Sholem Aleichem convalescing in Nervi, on the Italian Riviera, in 1911. (YIVO Institute for Jewish Research, New York)

When people hear the name Sholem Aleichem, they very often think of Tevye the Dairyman and his Broadway showstoppers. It’s true, Sholem Aleichem wrote the stories on which Fiddler on the Roof is based, but his body of work is much broader than that. In dozens of stories, novels, newspaper articles, plays, and even poems, Sholem Aleichem, who was born Sholem Rabinovich, depicted the humor and despair that characterized shtetl life at a moment when it faced threats from within and without. He was also a great advocate of Yiddish, and of the Jewish people. Readers and critics considered him the “Jewish Mark Twain” and when he died from tuberculosis in 1916 at the age of 57, he left behind tens of thousands of fans in Europe and the United States.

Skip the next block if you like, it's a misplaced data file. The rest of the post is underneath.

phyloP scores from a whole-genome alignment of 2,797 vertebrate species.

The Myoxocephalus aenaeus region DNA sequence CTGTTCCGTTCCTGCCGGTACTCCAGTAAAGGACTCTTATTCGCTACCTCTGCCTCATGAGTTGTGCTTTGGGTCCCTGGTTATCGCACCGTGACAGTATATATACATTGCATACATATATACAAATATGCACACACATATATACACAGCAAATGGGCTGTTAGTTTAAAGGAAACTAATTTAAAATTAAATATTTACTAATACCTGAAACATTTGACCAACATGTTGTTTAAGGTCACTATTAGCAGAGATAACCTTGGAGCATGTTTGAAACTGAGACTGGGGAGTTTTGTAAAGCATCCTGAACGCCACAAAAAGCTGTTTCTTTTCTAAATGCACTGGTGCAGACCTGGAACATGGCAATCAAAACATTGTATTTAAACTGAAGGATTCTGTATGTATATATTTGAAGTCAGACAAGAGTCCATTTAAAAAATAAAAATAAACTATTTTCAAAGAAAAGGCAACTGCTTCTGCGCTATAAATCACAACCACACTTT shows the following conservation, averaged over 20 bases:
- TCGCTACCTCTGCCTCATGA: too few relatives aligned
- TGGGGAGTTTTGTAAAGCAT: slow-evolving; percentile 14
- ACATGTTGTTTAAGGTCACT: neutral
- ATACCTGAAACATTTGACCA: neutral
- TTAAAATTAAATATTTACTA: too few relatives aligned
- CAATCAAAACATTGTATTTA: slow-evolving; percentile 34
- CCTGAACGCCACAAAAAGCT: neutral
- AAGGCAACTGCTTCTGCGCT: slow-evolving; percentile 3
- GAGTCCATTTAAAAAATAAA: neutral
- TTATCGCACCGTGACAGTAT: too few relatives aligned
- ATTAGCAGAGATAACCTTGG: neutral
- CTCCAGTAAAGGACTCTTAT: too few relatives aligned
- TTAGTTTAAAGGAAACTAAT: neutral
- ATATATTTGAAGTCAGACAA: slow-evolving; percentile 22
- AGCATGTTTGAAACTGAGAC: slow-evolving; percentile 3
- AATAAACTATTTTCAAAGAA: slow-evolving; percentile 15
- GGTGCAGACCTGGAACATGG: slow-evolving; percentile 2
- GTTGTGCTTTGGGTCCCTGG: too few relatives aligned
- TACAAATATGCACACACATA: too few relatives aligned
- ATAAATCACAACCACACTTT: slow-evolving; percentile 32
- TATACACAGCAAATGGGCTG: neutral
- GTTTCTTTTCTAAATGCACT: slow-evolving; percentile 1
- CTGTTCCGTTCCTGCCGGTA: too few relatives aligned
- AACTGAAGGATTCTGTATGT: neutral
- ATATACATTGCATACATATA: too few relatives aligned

His life was relatively short but it made a lasting mark. Sholem Aleichem is now the subject of a new biography by Jeremy Dauber, a professor of Yiddish at Columbia University. The book is called The Worlds of Sholem Aleichem and it’s the newest title from Nextbook Press. Dauber joins Vox Tablet host Sara Ivry to discuss the real-life milkman behind Tevye, how it was that Sholem Aleichem reached epic levels of adoration, and his unforgettable humorous prose. [Running time: 22:20.]